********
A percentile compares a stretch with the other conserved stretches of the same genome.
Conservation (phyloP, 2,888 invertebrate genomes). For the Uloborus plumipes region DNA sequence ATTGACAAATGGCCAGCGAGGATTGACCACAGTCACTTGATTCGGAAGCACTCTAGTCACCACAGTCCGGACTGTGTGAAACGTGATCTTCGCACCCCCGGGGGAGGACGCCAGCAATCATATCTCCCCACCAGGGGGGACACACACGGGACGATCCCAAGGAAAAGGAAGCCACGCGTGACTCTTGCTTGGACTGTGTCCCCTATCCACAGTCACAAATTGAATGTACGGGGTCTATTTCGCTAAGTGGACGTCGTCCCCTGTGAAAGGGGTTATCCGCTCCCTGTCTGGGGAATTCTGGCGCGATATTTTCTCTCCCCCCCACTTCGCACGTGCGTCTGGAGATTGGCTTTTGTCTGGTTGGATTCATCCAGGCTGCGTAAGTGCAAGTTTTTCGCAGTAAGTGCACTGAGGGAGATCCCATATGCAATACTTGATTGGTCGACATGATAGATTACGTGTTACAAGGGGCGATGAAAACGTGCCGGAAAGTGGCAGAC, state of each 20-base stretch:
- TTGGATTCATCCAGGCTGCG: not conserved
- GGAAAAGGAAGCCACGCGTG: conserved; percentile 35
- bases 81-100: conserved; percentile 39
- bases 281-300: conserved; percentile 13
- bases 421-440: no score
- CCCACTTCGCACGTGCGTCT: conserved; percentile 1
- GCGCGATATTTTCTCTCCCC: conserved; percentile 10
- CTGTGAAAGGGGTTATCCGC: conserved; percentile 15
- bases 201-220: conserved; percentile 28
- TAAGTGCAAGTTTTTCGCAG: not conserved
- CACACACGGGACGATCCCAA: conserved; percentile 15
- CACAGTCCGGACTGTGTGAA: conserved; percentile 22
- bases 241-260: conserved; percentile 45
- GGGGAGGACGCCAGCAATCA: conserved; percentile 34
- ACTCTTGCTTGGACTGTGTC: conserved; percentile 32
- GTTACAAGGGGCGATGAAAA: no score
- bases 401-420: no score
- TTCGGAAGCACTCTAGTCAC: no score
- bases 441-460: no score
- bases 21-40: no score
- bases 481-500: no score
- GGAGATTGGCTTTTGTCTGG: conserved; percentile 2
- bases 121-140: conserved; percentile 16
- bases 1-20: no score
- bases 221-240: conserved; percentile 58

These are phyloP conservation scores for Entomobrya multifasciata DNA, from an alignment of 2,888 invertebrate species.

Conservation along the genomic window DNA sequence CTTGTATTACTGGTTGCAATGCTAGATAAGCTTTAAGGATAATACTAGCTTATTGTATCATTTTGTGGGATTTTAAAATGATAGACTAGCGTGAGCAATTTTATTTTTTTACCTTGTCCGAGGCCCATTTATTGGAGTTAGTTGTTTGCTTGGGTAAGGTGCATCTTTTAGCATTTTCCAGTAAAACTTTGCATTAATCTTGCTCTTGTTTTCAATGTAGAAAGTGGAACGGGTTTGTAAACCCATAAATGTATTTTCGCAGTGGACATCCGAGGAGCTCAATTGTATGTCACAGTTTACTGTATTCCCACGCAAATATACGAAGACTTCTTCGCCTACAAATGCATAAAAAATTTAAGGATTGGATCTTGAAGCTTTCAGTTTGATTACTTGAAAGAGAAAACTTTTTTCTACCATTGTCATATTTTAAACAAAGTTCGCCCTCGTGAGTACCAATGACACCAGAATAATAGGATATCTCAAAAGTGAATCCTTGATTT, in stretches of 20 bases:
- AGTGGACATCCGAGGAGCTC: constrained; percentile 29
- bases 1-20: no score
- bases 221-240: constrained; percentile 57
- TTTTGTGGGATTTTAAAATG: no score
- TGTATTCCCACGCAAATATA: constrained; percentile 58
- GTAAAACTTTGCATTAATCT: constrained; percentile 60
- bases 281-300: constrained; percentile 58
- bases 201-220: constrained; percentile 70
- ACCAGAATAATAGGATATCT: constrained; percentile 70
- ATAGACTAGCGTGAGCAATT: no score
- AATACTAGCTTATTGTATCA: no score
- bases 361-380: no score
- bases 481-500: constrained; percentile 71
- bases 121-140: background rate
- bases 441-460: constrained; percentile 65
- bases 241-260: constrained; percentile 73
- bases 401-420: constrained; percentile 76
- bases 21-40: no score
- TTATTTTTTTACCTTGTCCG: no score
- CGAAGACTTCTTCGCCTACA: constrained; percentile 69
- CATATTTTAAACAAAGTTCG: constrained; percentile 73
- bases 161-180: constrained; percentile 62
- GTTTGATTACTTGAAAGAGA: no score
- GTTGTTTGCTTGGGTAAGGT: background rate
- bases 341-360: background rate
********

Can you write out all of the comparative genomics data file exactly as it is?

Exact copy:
A percentile compares a stretch with the other conserved stretches of the same genome.
Conservation (phyloP, 2,888 invertebrate genomes). For the Uloborus plumipes region DNA sequence ATTGACAAATGGCCAGCGAGGATTGACCACAGTCACTTGATTCGGAAGCACTCTAGTCACCACAGTCCGGACTGTGTGAAACGTGATCTTCGCACCCCCGGGGGAGGACGCCAGCAATCATATCTCCCCACCAGGGGGGACACACACGGGACGATCCCAAGGAAAAGGAAGCCACGCGTGACTCTTGCTTGGACTGTGTCCCCTATCCACAGTCACAAATTGAATGTACGGGGTCTATTTCGCTAAGTGGACGTCGTCCCCTGTGAAAGGGGTTATCCGCTCCCTGTCTGGGGAATTCTGGCGCGATATTTTCTCTCCCCCCCACTTCGCACGTGCGTCTGGAGATTGGCTTTTGTCTGGTTGGATTCATCCAGGCTGCGTAAGTGCAAGTTTTTCGCAGTAAGTGCACTGAGGGAGATCCCATATGCAATACTTGATTGGTCGACATGATAGATTACGTGTTACAAGGGGCGATGAAAACGTGCCGGAAAGTGGCAGAC, state of each 20-base stretch:
- TTGGATTCATCCAGGCTGCG: not conserved
- GGAAAAGGAAGCCACGCGTG: conserved; percentile 35
- bases 81-100: conserved; percentile 39
- bases 281-300: conserved; percentile 13
- bases 421-440: no score
- CCCACTTCGCACGTGCGTCT: conserved; percentile 1
- GCGCGATATTTTCTCTCCCC: conserved; percentile 10
- CTGTGAAAGGGGTTATCCGC: conserved; percentile 15
- bases 201-220: conserved; percentile 28
- TAAGTGCAAGTTTTTCGCAG: not conserved
- CACACACGGGACGATCCCAA: conserved; percentile 15
- CACAGTCCGGACTGTGTGAA: conserved; percentile 22
- bases 241-260: conserved; percentile 45
- GGGGAGGACGCCAGCAATCA: conserved; percentile 34
- ACTCTTGCTTGGACTGTGTC: conserved; percentile 32
- GTTACAAGGGGCGATGAAAA: no score
- bases 401-420: no score
- TTCGGAAGCACTCTAGTCAC: no score
- bases 441-460: no score
- bases 21-40: no score
- bases 481-500: no score
- GGAGATTGGCTTTTGTCTGG: conserved; percentile 2
- bases 121-140: conserved; percentile 16
- bases 1-20: no score
- bases 221-240: conserved; percentile 58

These are phyloP conservation scores for Entomobrya multifasciata DNA, from an alignment of 2,888 invertebrate species.

Conservation along the genomic window DNA sequence CTTGTATTACTGGTTGCAATGCTAGATAAGCTTTAAGGATAATACTAGCTTATTGTATCATTTTGTGGGATTTTAAAATGATAGACTAGCGTGAGCAATTTTATTTTTTTACCTTGTCCGAGGCCCATTTATTGGAGTTAGTTGTTTGCTTGGGTAAGGTGCATCTTTTAGCATTTTCCAGTAAAACTTTGCATTAATCTTGCTCTTGTTTTCAATGTAGAAAGTGGAACGGGTTTGTAAACCCATAAATGTATTTTCGCAGTGGACATCCGAGGAGCTCAATTGTATGTCACAGTTTACTGTATTCCCACGCAAATATACGAAGACTTCTTCGCCTACAAATGCATAAAAAATTTAAGGATTGGATCTTGAAGCTTTCAGTTTGATTACTTGAAAGAGAAAACTTTTTTCTACCATTGTCATATTTTAAACAAAGTTCGCCCTCGTGAGTACCAATGACACCAGAATAATAGGATATCTCAAAAGTGAATCCTTGATTT, in stretches of 20 bases:
- AGTGGACATCCGAGGAGCTC: constrained; percentile 29
- bases 1-20: no score
- bases 221-240: constrained; percentile 57
- TTTTGTGGGATTTTAAAATG: no score
- TGTATTCCCACGCAAATATA: constrained; percentile 58
- GTAAAACTTTGCATTAATCT: constrained; percentile 60
- bases 281-300: constrained; percentile 58
- bases 201-220: constrained; percentile 70
- ACCAGAATAATAGGATATCT: constrained; percentile 70
- ATAGACTAGCGTGAGCAATT: no score
- AATACTAGCTTATTGTATCA: no score
- bases 361-380: no score
- bases 481-500: constrained; percentile 71
- bases 121-140: background rate
- bases 441-460: constrained; percentile 65
- bases 241-260: constrained; percentile 73
- bases 401-420: constrained; percentile 76
- bases 21-40: no score
- TTATTTTTTTACCTTGTCCG: no score
- CGAAGACTTCTTCGCCTACA: constrained; percentile 69
- CATATTTTAAACAAAGTTCG: constrained; percentile 73
- bases 161-180: constrained; percentile 62
- GTTTGATTACTTGAAAGAGA: no score
- GTTGTTTGCTTGGGTAAGGT: background rate
- bases 341-360: background rate